REPEAT spent an afternoon getting to know Mac Wetha, the 24-year-old NiNE8 producer turned label-signed solo artist. We reflect on his journey from a teenage bedroom-beatmaker, touching on artistic motivation, vulnerability and feet pics along the way. A deep-thinker, and an avid tea drinker, Mac made great company.
“4/10” says Mac Wetha, squinting at his Turkish filled flatbread.
Apparently, the chicken isn’t chickeny enough, and it needs feta. Sauntering back from Portobello market, Mac – real name Lloyd MacDonald – recounts stories about his friends and youth, pointing out places of significance. He seems happy to chat, despite previously warning he wouldn’t be “bouncing off the walls”, having just got over tonsilitis.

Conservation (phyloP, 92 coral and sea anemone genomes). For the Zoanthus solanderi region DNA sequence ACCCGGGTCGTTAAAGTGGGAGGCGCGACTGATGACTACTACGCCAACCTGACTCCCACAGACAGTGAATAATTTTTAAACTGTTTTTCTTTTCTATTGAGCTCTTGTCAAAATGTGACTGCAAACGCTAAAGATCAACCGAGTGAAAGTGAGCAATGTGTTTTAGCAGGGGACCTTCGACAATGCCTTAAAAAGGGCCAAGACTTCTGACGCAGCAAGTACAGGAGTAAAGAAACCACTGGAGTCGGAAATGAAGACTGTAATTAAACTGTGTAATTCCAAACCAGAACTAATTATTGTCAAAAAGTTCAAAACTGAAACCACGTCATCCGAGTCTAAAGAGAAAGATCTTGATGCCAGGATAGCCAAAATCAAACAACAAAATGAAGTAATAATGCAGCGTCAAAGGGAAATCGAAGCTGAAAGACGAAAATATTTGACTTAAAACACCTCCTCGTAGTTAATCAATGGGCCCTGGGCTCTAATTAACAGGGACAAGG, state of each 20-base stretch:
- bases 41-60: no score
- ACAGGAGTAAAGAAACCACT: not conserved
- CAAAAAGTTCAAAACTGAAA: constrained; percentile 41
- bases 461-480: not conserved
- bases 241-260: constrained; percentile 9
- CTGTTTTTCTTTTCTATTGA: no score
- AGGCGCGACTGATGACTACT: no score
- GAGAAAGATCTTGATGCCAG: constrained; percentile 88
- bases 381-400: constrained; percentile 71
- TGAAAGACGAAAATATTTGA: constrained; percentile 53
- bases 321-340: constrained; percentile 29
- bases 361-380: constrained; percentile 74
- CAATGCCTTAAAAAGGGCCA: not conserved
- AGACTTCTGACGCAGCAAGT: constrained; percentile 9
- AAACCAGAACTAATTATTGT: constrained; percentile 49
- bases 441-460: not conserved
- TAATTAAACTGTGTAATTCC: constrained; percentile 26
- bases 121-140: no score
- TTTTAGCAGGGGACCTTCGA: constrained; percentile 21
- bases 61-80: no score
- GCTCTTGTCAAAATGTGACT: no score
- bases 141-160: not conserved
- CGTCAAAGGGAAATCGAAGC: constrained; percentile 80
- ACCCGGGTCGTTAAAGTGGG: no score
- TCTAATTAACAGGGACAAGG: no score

Back at his manager’s flat, Mac settles into a rocking chair and inspects a Spanish book about Che Guevara. Before we begin the interview, he introduces himself to our camera – inspired now by the rocking chair – as the contented owner of a stately home in Herefordshire. He rocks and laughs and sips his earl grey tea. Occasional flashes of absurdism like this are partly what makes him so likeable.
The impromptu routine demonstrates a fundamental characteristic: “I need to be making something where I can perform on stage. That’s what I love to do,” he tells me. For years, Mac’s primary output was as the producer for the NiNE8 collective, which he co-founded with close friends in college. His hunger for live performance was satisfied by fronting rock bands, with his production and live work running parallel. When his band dissolved, Mac had to seek an alternative outlet for playing live. The natural progression was into solo projects, which so far amount to three EPs.